The ‘rural-urban’ mix in the use of prepositions and prepositional phrases by students of literature in Kenyan universities
Keywords:Kenya, Education, African languages, Higher education, University students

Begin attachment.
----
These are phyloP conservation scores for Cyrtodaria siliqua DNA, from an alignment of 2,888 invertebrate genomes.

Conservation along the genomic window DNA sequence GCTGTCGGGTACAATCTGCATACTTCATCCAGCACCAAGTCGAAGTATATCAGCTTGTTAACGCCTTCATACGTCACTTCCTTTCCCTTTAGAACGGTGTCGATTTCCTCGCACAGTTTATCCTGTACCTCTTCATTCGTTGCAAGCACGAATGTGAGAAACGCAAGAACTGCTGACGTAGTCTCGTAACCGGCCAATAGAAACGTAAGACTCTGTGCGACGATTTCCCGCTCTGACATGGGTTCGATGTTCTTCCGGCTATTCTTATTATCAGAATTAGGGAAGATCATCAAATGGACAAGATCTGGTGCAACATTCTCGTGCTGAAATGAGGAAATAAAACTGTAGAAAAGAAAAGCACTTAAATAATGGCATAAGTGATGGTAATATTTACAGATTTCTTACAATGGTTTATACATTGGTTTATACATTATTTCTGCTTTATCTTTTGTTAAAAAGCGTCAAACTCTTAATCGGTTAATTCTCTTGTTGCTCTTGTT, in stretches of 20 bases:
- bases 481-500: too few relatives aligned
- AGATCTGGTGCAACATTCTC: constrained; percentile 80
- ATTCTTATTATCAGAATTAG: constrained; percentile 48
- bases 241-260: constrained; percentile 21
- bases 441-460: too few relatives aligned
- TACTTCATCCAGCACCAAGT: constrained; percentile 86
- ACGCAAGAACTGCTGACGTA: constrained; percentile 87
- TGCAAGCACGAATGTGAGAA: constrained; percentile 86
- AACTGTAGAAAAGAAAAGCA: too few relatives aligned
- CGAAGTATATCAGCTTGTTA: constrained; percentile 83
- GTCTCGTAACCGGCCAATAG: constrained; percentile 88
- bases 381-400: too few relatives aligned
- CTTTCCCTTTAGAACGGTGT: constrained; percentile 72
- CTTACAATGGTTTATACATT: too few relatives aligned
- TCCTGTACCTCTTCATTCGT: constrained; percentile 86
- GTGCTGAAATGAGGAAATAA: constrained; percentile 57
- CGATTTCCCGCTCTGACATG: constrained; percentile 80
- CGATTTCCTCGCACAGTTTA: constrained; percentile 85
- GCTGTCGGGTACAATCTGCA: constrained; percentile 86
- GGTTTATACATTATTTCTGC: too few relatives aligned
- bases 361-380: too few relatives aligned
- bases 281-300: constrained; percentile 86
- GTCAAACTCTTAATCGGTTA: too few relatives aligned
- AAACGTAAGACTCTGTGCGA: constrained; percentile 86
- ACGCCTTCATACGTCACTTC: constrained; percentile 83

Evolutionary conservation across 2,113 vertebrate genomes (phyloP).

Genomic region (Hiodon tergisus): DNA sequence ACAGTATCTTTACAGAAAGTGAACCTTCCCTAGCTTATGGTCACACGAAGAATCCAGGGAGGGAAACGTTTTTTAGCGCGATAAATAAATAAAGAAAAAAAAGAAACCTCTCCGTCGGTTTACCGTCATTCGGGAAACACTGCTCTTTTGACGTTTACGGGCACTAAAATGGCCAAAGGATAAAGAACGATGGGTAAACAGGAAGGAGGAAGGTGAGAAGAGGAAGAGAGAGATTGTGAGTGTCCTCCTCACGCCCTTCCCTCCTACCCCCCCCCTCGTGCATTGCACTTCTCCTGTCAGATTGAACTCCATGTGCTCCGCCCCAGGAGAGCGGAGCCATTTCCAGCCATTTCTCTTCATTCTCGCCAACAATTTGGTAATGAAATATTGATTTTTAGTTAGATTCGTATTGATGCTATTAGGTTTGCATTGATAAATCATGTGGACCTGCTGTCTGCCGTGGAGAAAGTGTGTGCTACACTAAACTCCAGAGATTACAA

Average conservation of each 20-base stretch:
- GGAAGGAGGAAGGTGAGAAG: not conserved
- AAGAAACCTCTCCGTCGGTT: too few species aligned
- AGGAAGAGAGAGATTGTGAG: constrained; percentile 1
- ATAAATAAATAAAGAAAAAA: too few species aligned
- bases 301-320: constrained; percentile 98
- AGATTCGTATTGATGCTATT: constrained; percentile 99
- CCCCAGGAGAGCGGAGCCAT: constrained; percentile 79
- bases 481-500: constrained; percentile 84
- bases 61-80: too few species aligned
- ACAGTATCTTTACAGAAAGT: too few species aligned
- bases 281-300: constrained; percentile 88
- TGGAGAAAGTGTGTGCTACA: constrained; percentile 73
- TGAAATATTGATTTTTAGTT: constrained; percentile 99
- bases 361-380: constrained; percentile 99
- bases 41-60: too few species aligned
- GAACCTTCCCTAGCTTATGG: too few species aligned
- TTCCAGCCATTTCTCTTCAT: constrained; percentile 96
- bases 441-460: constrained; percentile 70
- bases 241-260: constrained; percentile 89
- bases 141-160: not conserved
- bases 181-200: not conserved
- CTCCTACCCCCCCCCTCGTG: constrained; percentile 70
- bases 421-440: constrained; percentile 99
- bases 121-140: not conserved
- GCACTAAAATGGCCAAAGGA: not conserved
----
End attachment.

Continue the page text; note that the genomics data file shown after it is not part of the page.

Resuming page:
The language of instruction at university level in the Kenyan education system is English, so all written work for assignments and examinations is generated in English. And yet, each student probably uses two or three languages in their everyday life in situations away from the classroom. Indeed, the language policy allows the use of mother tongue as language of instruction in Primary School classes One to Three. African languages are structured differently from the English language, particularly where prepositions are concerned. Furthermore, each language grows in a specific cultural context; and the range of vocabulary of the African languages in Kenya is different from that of English. This may present a challenge for university students using English as the language of instruction in understanding academic concepts for which there is no equivalent in their mother tongue. In some instances, only a single word is available in the first language, where several different English words are possible or even necessary for clarity depending on the context. This paper explores this cultural peculiarity of linguistic marginalisation, which is both lexical and syntactic, as manifest in the written research papers of university literature students who would otherwise work simultaneously in different languages.
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